The BBC is planning to axe its Asian Network, which is run its offices at city’s Mailbox. Birmingham Post columnist Ammo Talwar MBE, chief executive of Punch Records, says the station should be a big hit.
The UK Asian radio and media marketplace is thriving. Zee, TV Asia, Star and a galaxy of local stations like Sunrise and XL are still loud and proud, jostling for advertiser revenue.
So why, you ask, is the one British Asian media giant that doesn’t have to worry about sponsorship bailing out in a bull market? How has the Asian Network gone from hyped powerhouse to the BBC’s most expensive listen?
The answers are simple. On the air, the station has a clear line up of winners, all setting the pace for UK Asian music culture. In the back office, the BBC management has no clue what the station is for and partitions its airtime from above like Mountbatten in 1947.
When the BBC’s chief operating officer Caroline Thompson told the House of Lords that the Network was confused because it had to “cater for many disparate groups simultaneously”, what she was actually told us was that for some at the BBC, the network is still a multicultural project and not the professional entertainment venture we know it should be.
And however well meaning that sentiment is, we know it dooms the UK Asian music industry to failure. That’s why the BBC needs more Desi programmers and managers at top level – we’ve spent 60 years establishing our Asian selves, our Asian businesses and our Asian entertainment industry here in the UK. Any self described community leader who writes in to my business with demands for representation based on dodgy demographics has posted their letter thirty years too late; we listened to those people before and found out they just don’t bring anything to the table.
I happen to believe that the music of South Asia is up there with the best in the world. I also happen to know that the new, fused, engaged, exciting sound that the Asian Network is currently fostering is going to be even better.
What we must do, today, is to get the office-bound BBC hierarchy to listen to that music and get some contemporary context from professionals across the UK music industry. They need to know this music is open, urban, diverse and immediate – it’s the unique sound of our contemporary UK streets and clubs.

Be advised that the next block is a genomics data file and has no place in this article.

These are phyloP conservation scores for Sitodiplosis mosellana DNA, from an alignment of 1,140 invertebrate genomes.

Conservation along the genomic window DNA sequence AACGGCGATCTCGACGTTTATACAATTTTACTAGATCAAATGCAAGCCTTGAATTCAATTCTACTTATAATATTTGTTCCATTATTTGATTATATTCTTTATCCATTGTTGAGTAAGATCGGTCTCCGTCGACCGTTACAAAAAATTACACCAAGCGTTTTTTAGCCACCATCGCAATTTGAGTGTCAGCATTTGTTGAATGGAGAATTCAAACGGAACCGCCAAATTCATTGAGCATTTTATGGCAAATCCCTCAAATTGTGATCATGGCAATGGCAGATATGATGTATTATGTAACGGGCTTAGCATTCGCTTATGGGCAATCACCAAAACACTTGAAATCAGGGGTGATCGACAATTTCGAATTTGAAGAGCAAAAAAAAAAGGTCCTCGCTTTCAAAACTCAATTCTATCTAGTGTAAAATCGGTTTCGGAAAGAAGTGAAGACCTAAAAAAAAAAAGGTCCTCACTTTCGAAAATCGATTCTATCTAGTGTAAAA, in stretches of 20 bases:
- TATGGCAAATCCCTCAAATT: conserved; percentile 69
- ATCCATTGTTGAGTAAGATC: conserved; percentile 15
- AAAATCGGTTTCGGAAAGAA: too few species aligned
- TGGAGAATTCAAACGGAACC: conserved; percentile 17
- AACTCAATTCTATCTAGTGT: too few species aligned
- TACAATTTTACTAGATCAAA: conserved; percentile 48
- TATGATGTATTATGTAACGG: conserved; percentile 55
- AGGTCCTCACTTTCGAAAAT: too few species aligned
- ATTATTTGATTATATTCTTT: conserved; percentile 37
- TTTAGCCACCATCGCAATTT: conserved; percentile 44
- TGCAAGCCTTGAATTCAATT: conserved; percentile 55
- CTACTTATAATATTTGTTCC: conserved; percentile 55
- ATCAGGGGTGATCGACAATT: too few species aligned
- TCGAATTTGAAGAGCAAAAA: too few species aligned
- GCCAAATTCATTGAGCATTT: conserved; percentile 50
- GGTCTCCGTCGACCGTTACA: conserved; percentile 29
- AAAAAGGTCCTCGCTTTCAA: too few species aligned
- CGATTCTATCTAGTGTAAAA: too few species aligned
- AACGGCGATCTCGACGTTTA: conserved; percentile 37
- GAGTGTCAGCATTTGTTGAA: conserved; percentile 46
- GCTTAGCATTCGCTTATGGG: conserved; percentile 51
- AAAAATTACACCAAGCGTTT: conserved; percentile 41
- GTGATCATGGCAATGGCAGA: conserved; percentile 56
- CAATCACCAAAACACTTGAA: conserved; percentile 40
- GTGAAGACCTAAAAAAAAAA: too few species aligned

The Asian Network will succeed when programmers stop try to respond to demographic breakdowns of supposed listeners and start getting Desi artists and tracks on the playlists of new listeners. Listeners from the world beyond the Asian massive and its welcome but limited circle of enthusiastic converts. Sadly, even the name is a admission of limitation.
It’s a “network” when it should be a station, a structure when it should be a rallying point, a maze when it should be a signpost. The Asian media industry needs to take charge of the BBC Asian Network tomorrow with the goal of making it genuinely popular across the UK as a whole, not just potentially representative of abstract interest groups.
Still, I’m not surprised there’s knee jerk reactions in the carpeted corridors of power. The recent listening figures must make uncomfortable reading at Yalding House.
Nearly 20 percent of the Asian Network’s audience turned it off for good last year.
So where have we gone, all of us Desi divas? Is there a secret station in Southall, staffed by Masonic Indian brothers, that only we know about? The answer – for Asian listeners at least – is that the digital dial is crowded out. We’re all of us online 24/7 now; surfing stations that speak to us in our mother’s mother tongue. We tune into Mumbai drivetime and Delhi downtempo. And of course, the demographic that really matters is the youth; and they’re busy playlisting bootlegged Desi tracks onto their smartphones via YouTube. For kids today, that’s their Asian Network.
The closure of a national radio station is no small thing in our current economic climate. One hunded-plus media professionals are today hoping that their nightmare won’t come true – that the door hasn’t shut forever on their careers.
But for some there will be a dream they dare not speak aloud - that this is their moment, that the mainstream is ready for them; that a ladder will come down from above. But is a Desi Asian radio professional going to be climbing up to a mainstream drivetime or syndicated breakfast show anytime soon? Let them dream on.
Many young bloods won’t remember, but “mainstreaming” is the word that haunted the emerging Asian media business, during the big Bhangra crossover of the eighties - the one that never happened.
But aren’t things different today? Contemporary Asian media pundits argue that Bollywood has successfully crossed over to the UK’s big time media. What they can’t or won’t see is that it plays as a cocktail party cliche; just as the US mainstreamed Latin sounds into “Mambo Italiano” fakery of the 1950s; stripped of its grace and pathos.
The fact is that only people in the media think that contemporary music benefits from being bracketed by big name DJs, quizzes and chatter. What people want to hear is new, fresh music and classic tracks that continue to hit the spot and light up their day. When, as now, programming and scheduling appear desperate and convoluted, it’s proof positive that station management have little confidence or understanding in the sounds that go out over the air.
Our campaign must be, not just to save the Asian Network, but to turn it into a flagship for the new, hot and popular music that draws deep from the well of Asian culture and can engage every listener in the UK. It’s all about the music.